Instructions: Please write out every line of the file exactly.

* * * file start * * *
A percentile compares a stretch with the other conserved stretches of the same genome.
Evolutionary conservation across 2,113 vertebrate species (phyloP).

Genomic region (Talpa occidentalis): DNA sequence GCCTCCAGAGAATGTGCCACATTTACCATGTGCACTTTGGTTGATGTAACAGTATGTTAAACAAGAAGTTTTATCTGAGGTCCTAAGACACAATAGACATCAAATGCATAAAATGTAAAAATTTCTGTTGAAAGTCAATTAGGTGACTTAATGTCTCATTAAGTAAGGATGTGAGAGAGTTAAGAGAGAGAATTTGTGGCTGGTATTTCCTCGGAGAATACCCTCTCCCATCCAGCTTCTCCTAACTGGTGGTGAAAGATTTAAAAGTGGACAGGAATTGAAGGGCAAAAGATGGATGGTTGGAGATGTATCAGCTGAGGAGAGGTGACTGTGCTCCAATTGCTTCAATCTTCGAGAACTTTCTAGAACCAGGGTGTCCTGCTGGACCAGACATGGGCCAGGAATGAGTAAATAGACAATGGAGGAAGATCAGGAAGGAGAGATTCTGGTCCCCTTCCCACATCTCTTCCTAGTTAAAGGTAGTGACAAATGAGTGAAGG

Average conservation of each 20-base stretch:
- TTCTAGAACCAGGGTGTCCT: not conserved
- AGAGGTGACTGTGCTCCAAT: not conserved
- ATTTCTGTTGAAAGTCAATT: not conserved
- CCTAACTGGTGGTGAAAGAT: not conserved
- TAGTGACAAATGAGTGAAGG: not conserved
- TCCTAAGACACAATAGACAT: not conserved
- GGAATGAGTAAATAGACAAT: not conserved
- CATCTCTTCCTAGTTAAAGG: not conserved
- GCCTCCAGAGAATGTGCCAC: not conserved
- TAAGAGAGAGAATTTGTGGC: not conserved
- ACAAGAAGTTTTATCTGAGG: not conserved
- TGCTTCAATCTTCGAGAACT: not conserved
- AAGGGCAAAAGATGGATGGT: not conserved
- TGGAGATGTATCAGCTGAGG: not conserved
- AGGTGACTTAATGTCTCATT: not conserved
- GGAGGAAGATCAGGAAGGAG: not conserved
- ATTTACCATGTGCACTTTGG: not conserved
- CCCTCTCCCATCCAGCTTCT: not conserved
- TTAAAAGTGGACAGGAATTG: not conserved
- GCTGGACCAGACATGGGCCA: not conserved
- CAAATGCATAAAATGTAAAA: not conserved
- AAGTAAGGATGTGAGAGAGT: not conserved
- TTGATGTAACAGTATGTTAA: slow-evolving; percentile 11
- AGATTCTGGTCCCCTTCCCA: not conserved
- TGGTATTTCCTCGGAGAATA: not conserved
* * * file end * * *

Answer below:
A percentile compares a stretch with the other conserved stretches of the same genome.
Evolutionary conservation across 2,113 vertebrate species (phyloP).

Genomic region (Talpa occidentalis): DNA sequence GCCTCCAGAGAATGTGCCACATTTACCATGTGCACTTTGGTTGATGTAACAGTATGTTAAACAAGAAGTTTTATCTGAGGTCCTAAGACACAATAGACATCAAATGCATAAAATGTAAAAATTTCTGTTGAAAGTCAATTAGGTGACTTAATGTCTCATTAAGTAAGGATGTGAGAGAGTTAAGAGAGAGAATTTGTGGCTGGTATTTCCTCGGAGAATACCCTCTCCCATCCAGCTTCTCCTAACTGGTGGTGAAAGATTTAAAAGTGGACAGGAATTGAAGGGCAAAAGATGGATGGTTGGAGATGTATCAGCTGAGGAGAGGTGACTGTGCTCCAATTGCTTCAATCTTCGAGAACTTTCTAGAACCAGGGTGTCCTGCTGGACCAGACATGGGCCAGGAATGAGTAAATAGACAATGGAGGAAGATCAGGAAGGAGAGATTCTGGTCCCCTTCCCACATCTCTTCCTAGTTAAAGGTAGTGACAAATGAGTGAAGG

Average conservation of each 20-base stretch:
- TTCTAGAACCAGGGTGTCCT: not conserved
- AGAGGTGACTGTGCTCCAAT: not conserved
- ATTTCTGTTGAAAGTCAATT: not conserved
- CCTAACTGGTGGTGAAAGAT: not conserved
- TAGTGACAAATGAGTGAAGG: not conserved
- TCCTAAGACACAATAGACAT: not conserved
- GGAATGAGTAAATAGACAAT: not conserved
- CATCTCTTCCTAGTTAAAGG: not conserved
- GCCTCCAGAGAATGTGCCAC: not conserved
- TAAGAGAGAGAATTTGTGGC: not conserved
- ACAAGAAGTTTTATCTGAGG: not conserved
- TGCTTCAATCTTCGAGAACT: not conserved
- AAGGGCAAAAGATGGATGGT: not conserved
- TGGAGATGTATCAGCTGAGG: not conserved
- AGGTGACTTAATGTCTCATT: not conserved
- GGAGGAAGATCAGGAAGGAG: not conserved
- ATTTACCATGTGCACTTTGG: not conserved
- CCCTCTCCCATCCAGCTTCT: not conserved
- TTAAAAGTGGACAGGAATTG: not conserved
- GCTGGACCAGACATGGGCCA: not conserved
- CAAATGCATAAAATGTAAAA: not conserved
- AAGTAAGGATGTGAGAGAGT: not conserved
- TTGATGTAACAGTATGTTAA: slow-evolving; percentile 11
- AGATTCTGGTCCCCTTCCCA: not conserved
- TGGTATTTCCTCGGAGAATA: not conserved